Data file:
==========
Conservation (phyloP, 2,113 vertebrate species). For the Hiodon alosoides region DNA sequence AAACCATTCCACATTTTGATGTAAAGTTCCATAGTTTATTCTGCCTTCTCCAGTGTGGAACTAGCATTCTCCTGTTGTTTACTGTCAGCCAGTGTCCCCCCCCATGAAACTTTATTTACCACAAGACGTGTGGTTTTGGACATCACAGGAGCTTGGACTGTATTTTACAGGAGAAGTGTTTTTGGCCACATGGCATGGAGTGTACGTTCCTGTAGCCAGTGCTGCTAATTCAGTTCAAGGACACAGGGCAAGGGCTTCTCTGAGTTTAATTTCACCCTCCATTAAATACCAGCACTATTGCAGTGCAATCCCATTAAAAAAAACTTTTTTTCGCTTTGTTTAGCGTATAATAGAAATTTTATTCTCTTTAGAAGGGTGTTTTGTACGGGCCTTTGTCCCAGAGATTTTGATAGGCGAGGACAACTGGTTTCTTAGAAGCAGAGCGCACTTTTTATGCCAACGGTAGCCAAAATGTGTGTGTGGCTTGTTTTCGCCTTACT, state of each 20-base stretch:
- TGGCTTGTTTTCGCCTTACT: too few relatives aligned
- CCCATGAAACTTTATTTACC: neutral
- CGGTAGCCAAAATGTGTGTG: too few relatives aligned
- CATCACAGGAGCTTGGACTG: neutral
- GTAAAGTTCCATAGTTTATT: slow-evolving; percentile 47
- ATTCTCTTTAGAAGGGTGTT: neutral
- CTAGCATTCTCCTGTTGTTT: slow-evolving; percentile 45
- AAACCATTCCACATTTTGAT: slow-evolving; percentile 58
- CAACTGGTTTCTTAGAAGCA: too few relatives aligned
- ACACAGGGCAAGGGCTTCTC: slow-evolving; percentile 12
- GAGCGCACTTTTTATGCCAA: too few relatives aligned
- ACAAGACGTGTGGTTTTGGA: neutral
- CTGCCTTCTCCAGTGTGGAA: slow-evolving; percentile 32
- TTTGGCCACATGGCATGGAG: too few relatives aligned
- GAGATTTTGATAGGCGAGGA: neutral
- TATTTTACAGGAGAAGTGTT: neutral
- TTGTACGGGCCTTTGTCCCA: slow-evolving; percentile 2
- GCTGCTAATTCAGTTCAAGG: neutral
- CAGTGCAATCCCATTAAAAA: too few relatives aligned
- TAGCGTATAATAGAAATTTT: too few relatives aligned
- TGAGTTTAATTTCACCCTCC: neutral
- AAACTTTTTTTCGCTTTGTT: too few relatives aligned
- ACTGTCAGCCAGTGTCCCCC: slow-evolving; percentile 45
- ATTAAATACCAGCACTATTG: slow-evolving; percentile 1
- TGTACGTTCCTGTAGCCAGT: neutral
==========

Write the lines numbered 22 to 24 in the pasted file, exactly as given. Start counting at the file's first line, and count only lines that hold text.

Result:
- TGAGTTTAATTTCACCCTCC: neutral
- AAACTTTTTTTCGCTTTGTT: too few relatives aligned
- ACTGTCAGCCAGTGTCCCCC: slow-evolving; percentile 45